Over the past few years, there has been an increasing concern about the prevalence of uptalk, vocal fry, and other markers of so-called Valley Girl-speak among young women across America. Some pundits question the individuality, confidence, believability, professionalism, and hirability of women who adopt these vocal patterns. Others object to them on aesthetic grounds, complaining that girly voices are just plain irritating. For many, if women are to have a metaphorical voice, they must carefully manage the prosody of their literal one.
Heidelberg, Germany, 14-18 March, 2016
Call for Papers
The thirteenth HCA Spring Academy on American History, Culture, and Politics will be held from March 14-18, 2016. The Heidelberg Center for American Studies (HCA) invites applications for this annual one-week conference that provides twenty international Ph.D. students with the opportunity to present and discuss their Ph.D. projects.
The HCA Spring Academy will also offer participants the chance to work closely with experts in their respective fields of study. For this purpose, workshops held by visiting scholars will take place during this week.
The organizers of this panel session welcome papers that engage with any aspect of the word-image nexus in illustrated novels, stage productions, or film in Anglo-European or North American culture during the long nineteenth century.
Call For Papers: 2016 Native American and Literature Symposium
Panel Title: Teaching "Post-Modern" Native American and First Nations Literature
Many current (and not so current) Native American/First Nations texts exhibit the complex structures of post-modern literature, but are they really post-modern? And should we teach them as such?
Our world is a world of nations. The existence and fundamental importance of nations, national identities, or national boundaries is rarely questioned. Yet, the scholarly literature on nationalism has shown that national communities are socially constructed, that national identities are fluid, and that national boundaries are constantly contested. Clearly, maintaining nations requires a great deal of collective effort. How is it that this effort is rendered invisible? How have nations come to be seen as natural? Why do individuals buy into the idea of national identity?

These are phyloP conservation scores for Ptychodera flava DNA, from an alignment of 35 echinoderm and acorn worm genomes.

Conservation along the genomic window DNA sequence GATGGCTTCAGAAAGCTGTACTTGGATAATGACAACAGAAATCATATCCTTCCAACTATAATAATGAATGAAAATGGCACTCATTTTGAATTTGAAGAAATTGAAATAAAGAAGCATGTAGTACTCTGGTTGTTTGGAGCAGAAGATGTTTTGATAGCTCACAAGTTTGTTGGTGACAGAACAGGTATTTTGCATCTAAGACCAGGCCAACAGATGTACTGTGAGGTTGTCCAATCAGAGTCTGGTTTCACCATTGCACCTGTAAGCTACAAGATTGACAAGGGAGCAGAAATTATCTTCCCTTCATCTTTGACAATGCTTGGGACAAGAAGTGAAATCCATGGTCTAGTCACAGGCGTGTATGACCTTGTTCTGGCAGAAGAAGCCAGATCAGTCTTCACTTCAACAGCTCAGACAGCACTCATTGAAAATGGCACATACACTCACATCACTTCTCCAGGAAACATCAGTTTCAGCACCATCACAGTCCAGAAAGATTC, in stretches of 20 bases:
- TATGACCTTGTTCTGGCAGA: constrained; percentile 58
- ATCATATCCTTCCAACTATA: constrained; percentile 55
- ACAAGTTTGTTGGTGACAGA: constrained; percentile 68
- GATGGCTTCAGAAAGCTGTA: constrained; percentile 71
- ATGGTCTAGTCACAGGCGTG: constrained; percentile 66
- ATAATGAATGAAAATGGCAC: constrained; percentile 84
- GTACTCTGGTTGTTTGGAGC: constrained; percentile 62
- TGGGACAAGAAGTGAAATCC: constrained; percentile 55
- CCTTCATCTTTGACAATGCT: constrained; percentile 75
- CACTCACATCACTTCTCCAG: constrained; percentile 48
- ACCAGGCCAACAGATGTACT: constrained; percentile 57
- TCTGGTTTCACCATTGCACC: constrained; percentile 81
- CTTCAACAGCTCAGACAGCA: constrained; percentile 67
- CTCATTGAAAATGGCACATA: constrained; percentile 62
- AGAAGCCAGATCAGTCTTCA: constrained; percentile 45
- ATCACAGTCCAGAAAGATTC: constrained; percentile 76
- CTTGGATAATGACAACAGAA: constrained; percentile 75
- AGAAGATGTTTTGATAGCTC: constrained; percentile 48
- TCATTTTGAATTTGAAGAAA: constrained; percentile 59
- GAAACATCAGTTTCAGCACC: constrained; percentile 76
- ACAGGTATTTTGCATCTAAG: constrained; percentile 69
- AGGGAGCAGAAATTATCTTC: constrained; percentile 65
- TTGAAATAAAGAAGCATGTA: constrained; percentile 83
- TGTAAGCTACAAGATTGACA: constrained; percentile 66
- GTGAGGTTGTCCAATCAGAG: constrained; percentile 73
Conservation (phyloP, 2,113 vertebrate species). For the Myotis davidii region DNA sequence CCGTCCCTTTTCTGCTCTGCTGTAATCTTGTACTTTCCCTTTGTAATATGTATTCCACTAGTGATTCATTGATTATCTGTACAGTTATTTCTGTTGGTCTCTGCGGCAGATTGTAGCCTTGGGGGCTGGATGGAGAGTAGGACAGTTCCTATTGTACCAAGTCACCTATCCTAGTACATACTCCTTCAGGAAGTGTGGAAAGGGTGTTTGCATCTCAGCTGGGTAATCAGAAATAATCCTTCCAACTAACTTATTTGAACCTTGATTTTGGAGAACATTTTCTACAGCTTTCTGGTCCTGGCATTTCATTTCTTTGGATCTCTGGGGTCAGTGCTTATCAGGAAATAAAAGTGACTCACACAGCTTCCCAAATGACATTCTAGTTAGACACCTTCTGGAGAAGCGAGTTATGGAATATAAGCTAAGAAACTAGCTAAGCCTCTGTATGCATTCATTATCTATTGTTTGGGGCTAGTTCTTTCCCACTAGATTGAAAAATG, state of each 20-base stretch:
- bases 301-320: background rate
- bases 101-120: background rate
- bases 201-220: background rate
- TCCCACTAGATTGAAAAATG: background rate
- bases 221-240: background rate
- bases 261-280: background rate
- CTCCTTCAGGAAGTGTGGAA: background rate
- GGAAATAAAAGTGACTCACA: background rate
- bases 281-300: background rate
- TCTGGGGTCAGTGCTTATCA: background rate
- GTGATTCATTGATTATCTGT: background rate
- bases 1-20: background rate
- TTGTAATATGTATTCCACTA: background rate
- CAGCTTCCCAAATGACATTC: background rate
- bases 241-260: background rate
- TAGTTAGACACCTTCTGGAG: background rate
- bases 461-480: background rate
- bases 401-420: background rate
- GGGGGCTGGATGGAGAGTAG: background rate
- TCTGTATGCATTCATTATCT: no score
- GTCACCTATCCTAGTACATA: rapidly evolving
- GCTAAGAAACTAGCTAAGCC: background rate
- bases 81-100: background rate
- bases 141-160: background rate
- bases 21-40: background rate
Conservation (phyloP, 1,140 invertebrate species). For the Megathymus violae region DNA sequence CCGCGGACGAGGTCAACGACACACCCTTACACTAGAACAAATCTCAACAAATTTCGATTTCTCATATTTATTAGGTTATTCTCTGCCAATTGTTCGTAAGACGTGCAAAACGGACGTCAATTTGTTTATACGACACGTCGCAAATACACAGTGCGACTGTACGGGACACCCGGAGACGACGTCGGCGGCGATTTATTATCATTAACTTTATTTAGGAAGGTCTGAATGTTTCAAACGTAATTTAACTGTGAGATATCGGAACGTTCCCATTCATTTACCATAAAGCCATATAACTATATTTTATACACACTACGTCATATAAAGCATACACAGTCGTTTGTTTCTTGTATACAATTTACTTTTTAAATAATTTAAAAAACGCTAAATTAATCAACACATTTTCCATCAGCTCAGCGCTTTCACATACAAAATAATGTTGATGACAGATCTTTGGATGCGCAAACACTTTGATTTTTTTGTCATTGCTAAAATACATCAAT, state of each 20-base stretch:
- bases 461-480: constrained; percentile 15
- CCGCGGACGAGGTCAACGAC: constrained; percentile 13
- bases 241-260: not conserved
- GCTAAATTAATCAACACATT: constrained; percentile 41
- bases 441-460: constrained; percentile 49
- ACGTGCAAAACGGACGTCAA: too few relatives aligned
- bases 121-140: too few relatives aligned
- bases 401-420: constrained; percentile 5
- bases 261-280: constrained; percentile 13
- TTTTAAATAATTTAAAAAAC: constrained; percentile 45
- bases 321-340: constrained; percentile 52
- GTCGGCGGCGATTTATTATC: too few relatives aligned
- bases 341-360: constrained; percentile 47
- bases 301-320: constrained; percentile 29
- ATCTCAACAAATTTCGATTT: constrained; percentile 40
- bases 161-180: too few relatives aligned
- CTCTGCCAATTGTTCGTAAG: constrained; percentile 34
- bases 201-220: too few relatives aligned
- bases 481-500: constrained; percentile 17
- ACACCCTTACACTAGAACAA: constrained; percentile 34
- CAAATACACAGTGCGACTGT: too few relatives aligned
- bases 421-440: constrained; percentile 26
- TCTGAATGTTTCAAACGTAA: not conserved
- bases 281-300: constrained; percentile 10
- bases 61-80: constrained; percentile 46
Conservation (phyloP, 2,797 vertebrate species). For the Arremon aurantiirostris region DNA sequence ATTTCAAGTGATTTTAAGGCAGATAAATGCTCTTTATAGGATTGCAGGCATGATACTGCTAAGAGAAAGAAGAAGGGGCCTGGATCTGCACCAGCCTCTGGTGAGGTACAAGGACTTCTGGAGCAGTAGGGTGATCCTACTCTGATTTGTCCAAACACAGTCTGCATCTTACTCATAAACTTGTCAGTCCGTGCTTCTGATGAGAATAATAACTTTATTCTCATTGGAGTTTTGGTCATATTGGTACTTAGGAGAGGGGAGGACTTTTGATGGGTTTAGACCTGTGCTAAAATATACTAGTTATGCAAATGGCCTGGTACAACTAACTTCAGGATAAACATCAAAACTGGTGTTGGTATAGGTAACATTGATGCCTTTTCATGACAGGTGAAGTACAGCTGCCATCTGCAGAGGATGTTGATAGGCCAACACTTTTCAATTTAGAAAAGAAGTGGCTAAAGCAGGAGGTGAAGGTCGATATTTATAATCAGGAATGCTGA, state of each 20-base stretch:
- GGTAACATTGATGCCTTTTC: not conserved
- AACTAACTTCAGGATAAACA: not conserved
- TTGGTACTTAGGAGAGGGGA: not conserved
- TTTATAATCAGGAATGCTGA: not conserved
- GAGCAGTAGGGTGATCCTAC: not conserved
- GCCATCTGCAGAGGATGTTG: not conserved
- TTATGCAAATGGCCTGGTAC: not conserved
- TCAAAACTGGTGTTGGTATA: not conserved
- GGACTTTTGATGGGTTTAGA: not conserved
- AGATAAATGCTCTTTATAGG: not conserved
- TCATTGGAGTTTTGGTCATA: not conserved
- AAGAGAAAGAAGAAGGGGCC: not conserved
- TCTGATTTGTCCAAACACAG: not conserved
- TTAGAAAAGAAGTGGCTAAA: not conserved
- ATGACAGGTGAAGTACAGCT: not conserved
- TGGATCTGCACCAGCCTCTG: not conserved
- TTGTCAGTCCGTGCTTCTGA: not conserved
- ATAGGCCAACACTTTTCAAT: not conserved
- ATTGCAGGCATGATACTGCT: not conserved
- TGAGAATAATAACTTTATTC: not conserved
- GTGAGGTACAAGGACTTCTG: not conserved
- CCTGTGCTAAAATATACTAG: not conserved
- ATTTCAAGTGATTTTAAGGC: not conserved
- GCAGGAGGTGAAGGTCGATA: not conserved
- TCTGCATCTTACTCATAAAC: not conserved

This panel seeks papers that consider the role of objects in the production and study of Restoration and eighteenth-century drama. How might a consideration of the physical and material conditions of performance shed light on the texts through which we so often engage with the drama? What do textual artifacts reveal about production practices or even specific performances? Please send 300-word abstracts.
47th Annual Convention of the Northeast Modern Language Association (NeMLA)
Hartford, Connecticut, USA
17 March - 20 March 2016
SUBMISSION DEADLINE: Sept. 30, 2015
Society for Cinema and Media Studies Annual Conference
Hilton Atlanta, March 30 - April 3, 2016
The irony of the title A Star Is Born is no longer surprising, as new histories have examined the way that publicity before, during, and after the Hollywood Classical Cinema has changed and developed the reception of films, stars, and more. While studying films can tell us much about the way they figure into larger histories, studying the way studios, agencies, and other distributors have presented and sold their work to the public can reveal much about both the economic and social issues of the time.
In 2014 Cardiff University received a considerable donation of Artists' Books from Ron King of the Circle Press, one of the most influential practitioners of the Book Arts. In December of this year, the University's Special Collections and Rare Books (SCOLAR) will be hosting a major international conference to celebrate this bequest. Speakers will include Ron King (Circle Press), Sarah Bodman (University of the West of England), and Chris McCabe (Poetry Library).
Creative Nonfiction: Call for Papers–2015
"Make Good Art Out of It": Reaching Into a Violent Past and Reclaiming Your Story
We are calling on writers, artists, dabblers, and scholars to contribute work to an edited collection. The topic deals singularly with domestic violence, but the aim is to contribute nonfiction work that is not only compelling writing, but also stretches and challenges the nonfiction genre.